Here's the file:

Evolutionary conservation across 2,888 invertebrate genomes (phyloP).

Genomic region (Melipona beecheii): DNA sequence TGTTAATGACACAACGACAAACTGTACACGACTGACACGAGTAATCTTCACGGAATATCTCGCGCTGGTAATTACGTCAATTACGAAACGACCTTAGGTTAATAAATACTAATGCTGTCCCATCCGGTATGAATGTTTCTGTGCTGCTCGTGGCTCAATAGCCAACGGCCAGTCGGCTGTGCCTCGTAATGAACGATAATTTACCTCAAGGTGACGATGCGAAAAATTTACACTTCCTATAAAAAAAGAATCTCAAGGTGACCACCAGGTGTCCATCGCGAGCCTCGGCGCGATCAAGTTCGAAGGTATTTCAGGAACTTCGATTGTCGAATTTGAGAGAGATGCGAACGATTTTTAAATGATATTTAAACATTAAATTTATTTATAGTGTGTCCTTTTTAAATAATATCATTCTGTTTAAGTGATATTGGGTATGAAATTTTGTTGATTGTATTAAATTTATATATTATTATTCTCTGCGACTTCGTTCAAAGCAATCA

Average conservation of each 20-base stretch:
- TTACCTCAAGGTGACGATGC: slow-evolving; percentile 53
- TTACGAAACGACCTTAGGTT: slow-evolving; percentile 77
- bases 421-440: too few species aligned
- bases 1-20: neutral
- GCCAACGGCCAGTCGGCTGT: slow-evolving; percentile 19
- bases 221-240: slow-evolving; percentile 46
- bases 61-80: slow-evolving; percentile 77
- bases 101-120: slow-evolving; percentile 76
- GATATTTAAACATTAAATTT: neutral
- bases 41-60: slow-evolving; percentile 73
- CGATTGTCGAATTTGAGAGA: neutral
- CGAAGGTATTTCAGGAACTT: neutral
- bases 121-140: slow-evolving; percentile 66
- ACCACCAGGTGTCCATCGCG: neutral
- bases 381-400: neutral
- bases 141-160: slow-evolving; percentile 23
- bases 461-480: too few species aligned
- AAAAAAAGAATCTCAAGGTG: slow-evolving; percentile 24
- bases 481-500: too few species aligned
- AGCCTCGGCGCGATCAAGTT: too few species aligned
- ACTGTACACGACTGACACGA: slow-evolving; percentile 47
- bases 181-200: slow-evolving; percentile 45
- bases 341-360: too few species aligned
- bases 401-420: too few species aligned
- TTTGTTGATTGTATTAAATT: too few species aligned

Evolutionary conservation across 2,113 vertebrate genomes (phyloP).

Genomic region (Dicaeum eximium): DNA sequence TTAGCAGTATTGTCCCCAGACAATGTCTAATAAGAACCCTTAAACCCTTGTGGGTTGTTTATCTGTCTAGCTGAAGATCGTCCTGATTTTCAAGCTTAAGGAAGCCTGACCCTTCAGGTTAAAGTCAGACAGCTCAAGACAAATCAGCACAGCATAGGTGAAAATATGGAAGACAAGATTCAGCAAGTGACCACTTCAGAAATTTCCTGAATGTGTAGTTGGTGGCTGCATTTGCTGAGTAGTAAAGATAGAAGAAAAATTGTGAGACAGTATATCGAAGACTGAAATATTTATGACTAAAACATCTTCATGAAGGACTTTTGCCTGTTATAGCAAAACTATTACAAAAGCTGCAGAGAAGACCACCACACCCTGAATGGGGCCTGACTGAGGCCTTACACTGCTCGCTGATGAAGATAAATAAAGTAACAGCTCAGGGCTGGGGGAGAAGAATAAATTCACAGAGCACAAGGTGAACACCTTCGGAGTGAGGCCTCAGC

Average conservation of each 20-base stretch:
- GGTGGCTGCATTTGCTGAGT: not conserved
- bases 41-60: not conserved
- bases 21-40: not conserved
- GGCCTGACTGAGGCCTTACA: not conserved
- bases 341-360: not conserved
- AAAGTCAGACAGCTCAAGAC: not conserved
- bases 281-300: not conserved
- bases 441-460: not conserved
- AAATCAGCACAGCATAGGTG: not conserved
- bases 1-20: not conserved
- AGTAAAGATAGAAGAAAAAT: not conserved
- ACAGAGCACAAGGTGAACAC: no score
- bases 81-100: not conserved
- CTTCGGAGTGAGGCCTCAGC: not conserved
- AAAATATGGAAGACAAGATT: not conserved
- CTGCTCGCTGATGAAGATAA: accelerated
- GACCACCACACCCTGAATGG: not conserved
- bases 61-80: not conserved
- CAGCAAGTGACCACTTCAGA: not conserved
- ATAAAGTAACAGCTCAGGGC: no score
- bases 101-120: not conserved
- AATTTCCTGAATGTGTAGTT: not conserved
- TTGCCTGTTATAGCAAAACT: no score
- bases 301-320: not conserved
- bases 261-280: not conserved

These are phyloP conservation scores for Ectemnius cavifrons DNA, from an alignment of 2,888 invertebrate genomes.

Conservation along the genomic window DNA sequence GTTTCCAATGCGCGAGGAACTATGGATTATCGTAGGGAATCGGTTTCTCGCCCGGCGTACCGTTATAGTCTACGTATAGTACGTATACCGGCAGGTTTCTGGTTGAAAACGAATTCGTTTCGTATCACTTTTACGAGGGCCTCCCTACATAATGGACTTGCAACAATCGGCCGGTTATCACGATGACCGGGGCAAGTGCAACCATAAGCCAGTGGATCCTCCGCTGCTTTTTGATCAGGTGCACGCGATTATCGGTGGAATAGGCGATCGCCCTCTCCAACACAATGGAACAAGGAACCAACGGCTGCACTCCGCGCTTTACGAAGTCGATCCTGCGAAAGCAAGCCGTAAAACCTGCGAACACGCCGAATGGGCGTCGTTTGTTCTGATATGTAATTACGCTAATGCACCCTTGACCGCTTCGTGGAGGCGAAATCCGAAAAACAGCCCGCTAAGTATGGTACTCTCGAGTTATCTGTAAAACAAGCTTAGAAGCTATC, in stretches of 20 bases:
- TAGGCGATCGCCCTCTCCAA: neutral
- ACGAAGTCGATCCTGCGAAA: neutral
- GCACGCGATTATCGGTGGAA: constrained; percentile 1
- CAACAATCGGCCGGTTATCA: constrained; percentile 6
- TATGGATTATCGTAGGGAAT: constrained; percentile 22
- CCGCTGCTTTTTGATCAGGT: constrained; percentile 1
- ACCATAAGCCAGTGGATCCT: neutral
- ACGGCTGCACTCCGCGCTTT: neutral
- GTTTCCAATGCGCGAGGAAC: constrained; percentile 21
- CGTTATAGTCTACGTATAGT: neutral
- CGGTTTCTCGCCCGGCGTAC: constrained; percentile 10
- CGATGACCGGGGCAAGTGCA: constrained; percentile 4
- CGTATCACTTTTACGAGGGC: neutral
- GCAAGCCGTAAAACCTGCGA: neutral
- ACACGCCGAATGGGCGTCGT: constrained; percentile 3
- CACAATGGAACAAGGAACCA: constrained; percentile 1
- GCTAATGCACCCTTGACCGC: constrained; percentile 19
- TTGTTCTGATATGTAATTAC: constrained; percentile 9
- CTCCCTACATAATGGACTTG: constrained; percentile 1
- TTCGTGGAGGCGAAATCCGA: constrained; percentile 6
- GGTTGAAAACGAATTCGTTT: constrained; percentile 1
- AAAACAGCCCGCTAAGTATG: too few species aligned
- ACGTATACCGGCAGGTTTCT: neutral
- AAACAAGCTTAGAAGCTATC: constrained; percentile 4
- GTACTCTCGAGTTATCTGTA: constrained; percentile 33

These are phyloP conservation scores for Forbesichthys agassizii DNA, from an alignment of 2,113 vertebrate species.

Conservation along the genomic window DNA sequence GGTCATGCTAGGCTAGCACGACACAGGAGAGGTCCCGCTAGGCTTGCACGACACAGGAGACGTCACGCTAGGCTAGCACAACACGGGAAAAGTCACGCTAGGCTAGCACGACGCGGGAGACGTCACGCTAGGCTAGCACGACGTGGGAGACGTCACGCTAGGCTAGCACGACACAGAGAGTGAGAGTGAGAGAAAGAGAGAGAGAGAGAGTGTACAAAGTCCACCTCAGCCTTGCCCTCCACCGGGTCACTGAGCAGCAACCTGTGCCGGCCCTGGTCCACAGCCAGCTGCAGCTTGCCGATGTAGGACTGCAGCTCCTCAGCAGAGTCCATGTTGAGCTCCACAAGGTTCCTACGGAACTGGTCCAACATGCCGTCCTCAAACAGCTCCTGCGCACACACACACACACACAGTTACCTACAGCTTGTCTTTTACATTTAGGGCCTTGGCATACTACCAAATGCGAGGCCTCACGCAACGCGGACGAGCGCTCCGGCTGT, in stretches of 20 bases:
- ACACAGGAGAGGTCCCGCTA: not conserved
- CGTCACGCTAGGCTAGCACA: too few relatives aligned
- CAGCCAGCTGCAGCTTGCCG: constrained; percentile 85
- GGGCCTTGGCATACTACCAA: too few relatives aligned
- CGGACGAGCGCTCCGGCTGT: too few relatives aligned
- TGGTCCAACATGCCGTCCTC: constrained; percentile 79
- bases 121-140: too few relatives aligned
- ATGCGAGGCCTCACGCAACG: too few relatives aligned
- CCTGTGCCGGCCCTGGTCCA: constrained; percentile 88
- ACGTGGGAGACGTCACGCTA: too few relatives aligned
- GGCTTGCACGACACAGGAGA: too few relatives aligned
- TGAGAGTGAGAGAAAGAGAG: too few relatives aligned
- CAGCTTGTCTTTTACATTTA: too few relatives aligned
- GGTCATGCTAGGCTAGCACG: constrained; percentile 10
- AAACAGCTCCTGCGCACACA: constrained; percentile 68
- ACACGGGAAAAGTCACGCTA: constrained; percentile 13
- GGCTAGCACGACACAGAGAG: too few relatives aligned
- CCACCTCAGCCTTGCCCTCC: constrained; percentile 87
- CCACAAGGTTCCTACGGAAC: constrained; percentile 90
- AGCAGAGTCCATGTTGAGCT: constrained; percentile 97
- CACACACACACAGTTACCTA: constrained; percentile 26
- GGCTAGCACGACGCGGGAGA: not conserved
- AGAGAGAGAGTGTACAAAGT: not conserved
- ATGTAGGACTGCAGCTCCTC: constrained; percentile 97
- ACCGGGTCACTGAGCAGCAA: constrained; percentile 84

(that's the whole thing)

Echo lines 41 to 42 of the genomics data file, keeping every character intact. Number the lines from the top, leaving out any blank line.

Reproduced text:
- bases 1-20: not conserved
- AGTAAAGATAGAAGAAAAAT: not conserved